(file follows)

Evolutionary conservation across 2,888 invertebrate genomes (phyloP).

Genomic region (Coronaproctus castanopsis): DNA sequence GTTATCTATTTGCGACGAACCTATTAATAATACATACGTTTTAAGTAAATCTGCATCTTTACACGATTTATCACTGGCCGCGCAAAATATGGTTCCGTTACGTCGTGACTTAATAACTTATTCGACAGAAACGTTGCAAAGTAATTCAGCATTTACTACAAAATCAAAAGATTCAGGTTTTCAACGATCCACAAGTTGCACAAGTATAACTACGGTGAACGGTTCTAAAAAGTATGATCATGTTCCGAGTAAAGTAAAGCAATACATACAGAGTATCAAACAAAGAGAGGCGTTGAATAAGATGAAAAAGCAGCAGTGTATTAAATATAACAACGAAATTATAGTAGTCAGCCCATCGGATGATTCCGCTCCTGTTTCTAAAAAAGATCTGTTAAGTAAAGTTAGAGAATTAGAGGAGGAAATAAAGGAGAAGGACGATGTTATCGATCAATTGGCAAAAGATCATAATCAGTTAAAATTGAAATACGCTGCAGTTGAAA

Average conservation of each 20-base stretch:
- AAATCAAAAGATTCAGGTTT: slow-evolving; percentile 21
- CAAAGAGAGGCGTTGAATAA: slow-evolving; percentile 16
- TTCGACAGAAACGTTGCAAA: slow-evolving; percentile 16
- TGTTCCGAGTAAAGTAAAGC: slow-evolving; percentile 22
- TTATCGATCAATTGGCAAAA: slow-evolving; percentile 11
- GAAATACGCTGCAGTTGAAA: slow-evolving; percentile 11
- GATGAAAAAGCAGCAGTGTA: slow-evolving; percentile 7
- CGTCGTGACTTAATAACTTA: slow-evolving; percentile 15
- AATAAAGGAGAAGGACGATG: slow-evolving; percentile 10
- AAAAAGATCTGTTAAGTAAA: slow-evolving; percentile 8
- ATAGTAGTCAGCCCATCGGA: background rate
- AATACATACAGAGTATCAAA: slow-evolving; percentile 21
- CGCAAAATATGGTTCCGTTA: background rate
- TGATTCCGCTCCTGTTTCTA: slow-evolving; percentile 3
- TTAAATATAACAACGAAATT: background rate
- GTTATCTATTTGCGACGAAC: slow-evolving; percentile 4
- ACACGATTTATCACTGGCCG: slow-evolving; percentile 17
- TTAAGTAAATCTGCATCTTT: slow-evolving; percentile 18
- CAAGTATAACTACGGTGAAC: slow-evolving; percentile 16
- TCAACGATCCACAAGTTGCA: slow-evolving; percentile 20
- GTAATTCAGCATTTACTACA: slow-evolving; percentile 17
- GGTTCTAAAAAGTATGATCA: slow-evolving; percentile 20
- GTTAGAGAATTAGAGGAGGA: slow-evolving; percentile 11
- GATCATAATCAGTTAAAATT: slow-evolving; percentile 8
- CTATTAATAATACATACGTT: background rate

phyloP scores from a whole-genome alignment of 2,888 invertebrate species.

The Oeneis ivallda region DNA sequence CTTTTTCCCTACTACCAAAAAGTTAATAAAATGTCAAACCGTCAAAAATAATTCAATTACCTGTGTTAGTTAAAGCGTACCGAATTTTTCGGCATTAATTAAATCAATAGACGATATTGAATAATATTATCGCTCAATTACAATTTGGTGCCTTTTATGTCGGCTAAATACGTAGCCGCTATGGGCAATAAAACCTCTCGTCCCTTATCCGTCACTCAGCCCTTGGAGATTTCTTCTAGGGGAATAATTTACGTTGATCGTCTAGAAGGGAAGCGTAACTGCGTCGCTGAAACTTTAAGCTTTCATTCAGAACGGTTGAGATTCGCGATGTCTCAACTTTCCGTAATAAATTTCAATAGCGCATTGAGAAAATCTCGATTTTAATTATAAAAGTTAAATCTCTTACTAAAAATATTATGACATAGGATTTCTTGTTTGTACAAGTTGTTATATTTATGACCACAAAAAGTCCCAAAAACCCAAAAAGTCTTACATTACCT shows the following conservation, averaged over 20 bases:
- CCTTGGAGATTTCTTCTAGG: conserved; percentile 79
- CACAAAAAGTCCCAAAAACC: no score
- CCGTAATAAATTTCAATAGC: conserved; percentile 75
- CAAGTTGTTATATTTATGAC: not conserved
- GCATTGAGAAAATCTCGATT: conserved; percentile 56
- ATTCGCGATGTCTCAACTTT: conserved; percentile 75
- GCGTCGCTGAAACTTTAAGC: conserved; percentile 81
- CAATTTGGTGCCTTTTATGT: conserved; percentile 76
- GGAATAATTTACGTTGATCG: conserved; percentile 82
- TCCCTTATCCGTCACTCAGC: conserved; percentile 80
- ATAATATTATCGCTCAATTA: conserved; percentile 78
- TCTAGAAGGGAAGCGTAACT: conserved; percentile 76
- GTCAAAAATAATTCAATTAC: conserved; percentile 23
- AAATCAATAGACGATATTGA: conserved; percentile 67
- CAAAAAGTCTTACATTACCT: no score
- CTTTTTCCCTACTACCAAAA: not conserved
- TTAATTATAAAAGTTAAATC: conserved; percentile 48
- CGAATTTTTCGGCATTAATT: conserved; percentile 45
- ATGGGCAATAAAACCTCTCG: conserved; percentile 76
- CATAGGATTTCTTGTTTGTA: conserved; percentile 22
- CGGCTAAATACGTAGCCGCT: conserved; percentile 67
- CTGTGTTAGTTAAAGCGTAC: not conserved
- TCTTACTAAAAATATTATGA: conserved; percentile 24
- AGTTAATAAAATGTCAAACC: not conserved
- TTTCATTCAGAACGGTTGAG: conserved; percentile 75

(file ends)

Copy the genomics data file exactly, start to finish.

Evolutionary conservation across 2,888 invertebrate genomes (phyloP).

Genomic region (Coronaproctus castanopsis): DNA sequence GTTATCTATTTGCGACGAACCTATTAATAATACATACGTTTTAAGTAAATCTGCATCTTTACACGATTTATCACTGGCCGCGCAAAATATGGTTCCGTTACGTCGTGACTTAATAACTTATTCGACAGAAACGTTGCAAAGTAATTCAGCATTTACTACAAAATCAAAAGATTCAGGTTTTCAACGATCCACAAGTTGCACAAGTATAACTACGGTGAACGGTTCTAAAAAGTATGATCATGTTCCGAGTAAAGTAAAGCAATACATACAGAGTATCAAACAAAGAGAGGCGTTGAATAAGATGAAAAAGCAGCAGTGTATTAAATATAACAACGAAATTATAGTAGTCAGCCCATCGGATGATTCCGCTCCTGTTTCTAAAAAAGATCTGTTAAGTAAAGTTAGAGAATTAGAGGAGGAAATAAAGGAGAAGGACGATGTTATCGATCAATTGGCAAAAGATCATAATCAGTTAAAATTGAAATACGCTGCAGTTGAAA

Average conservation of each 20-base stretch:
- AAATCAAAAGATTCAGGTTT: slow-evolving; percentile 21
- CAAAGAGAGGCGTTGAATAA: slow-evolving; percentile 16
- TTCGACAGAAACGTTGCAAA: slow-evolving; percentile 16
- TGTTCCGAGTAAAGTAAAGC: slow-evolving; percentile 22
- TTATCGATCAATTGGCAAAA: slow-evolving; percentile 11
- GAAATACGCTGCAGTTGAAA: slow-evolving; percentile 11
- GATGAAAAAGCAGCAGTGTA: slow-evolving; percentile 7
- CGTCGTGACTTAATAACTTA: slow-evolving; percentile 15
- AATAAAGGAGAAGGACGATG: slow-evolving; percentile 10
- AAAAAGATCTGTTAAGTAAA: slow-evolving; percentile 8
- ATAGTAGTCAGCCCATCGGA: background rate
- AATACATACAGAGTATCAAA: slow-evolving; percentile 21
- CGCAAAATATGGTTCCGTTA: background rate
- TGATTCCGCTCCTGTTTCTA: slow-evolving; percentile 3
- TTAAATATAACAACGAAATT: background rate
- GTTATCTATTTGCGACGAAC: slow-evolving; percentile 4
- ACACGATTTATCACTGGCCG: slow-evolving; percentile 17
- TTAAGTAAATCTGCATCTTT: slow-evolving; percentile 18
- CAAGTATAACTACGGTGAAC: slow-evolving; percentile 16
- TCAACGATCCACAAGTTGCA: slow-evolving; percentile 20
- GTAATTCAGCATTTACTACA: slow-evolving; percentile 17
- GGTTCTAAAAAGTATGATCA: slow-evolving; percentile 20
- GTTAGAGAATTAGAGGAGGA: slow-evolving; percentile 11
- GATCATAATCAGTTAAAATT: slow-evolving; percentile 8
- CTATTAATAATACATACGTT: background rate

phyloP scores from a whole-genome alignment of 2,888 invertebrate species.

The Oeneis ivallda region DNA sequence CTTTTTCCCTACTACCAAAAAGTTAATAAAATGTCAAACCGTCAAAAATAATTCAATTACCTGTGTTAGTTAAAGCGTACCGAATTTTTCGGCATTAATTAAATCAATAGACGATATTGAATAATATTATCGCTCAATTACAATTTGGTGCCTTTTATGTCGGCTAAATACGTAGCCGCTATGGGCAATAAAACCTCTCGTCCCTTATCCGTCACTCAGCCCTTGGAGATTTCTTCTAGGGGAATAATTTACGTTGATCGTCTAGAAGGGAAGCGTAACTGCGTCGCTGAAACTTTAAGCTTTCATTCAGAACGGTTGAGATTCGCGATGTCTCAACTTTCCGTAATAAATTTCAATAGCGCATTGAGAAAATCTCGATTTTAATTATAAAAGTTAAATCTCTTACTAAAAATATTATGACATAGGATTTCTTGTTTGTACAAGTTGTTATATTTATGACCACAAAAAGTCCCAAAAACCCAAAAAGTCTTACATTACCT shows the following conservation, averaged over 20 bases:
- CCTTGGAGATTTCTTCTAGG: conserved; percentile 79
- CACAAAAAGTCCCAAAAACC: no score
- CCGTAATAAATTTCAATAGC: conserved; percentile 75
- CAAGTTGTTATATTTATGAC: not conserved
- GCATTGAGAAAATCTCGATT: conserved; percentile 56
- ATTCGCGATGTCTCAACTTT: conserved; percentile 75
- GCGTCGCTGAAACTTTAAGC: conserved; percentile 81
- CAATTTGGTGCCTTTTATGT: conserved; percentile 76
- GGAATAATTTACGTTGATCG: conserved; percentile 82
- TCCCTTATCCGTCACTCAGC: conserved; percentile 80
- ATAATATTATCGCTCAATTA: conserved; percentile 78
- TCTAGAAGGGAAGCGTAACT: conserved; percentile 76
- GTCAAAAATAATTCAATTAC: conserved; percentile 23
- AAATCAATAGACGATATTGA: conserved; percentile 67
- CAAAAAGTCTTACATTACCT: no score
- CTTTTTCCCTACTACCAAAA: not conserved
- TTAATTATAAAAGTTAAATC: conserved; percentile 48
- CGAATTTTTCGGCATTAATT: conserved; percentile 45
- ATGGGCAATAAAACCTCTCG: conserved; percentile 76
- CATAGGATTTCTTGTTTGTA: conserved; percentile 22
- CGGCTAAATACGTAGCCGCT: conserved; percentile 67
- CTGTGTTAGTTAAAGCGTAC: not conserved
- TCTTACTAAAAATATTATGA: conserved; percentile 24
- AGTTAATAAAATGTCAAACC: not conserved
- TTTCATTCAGAACGGTTGAG: conserved; percentile 75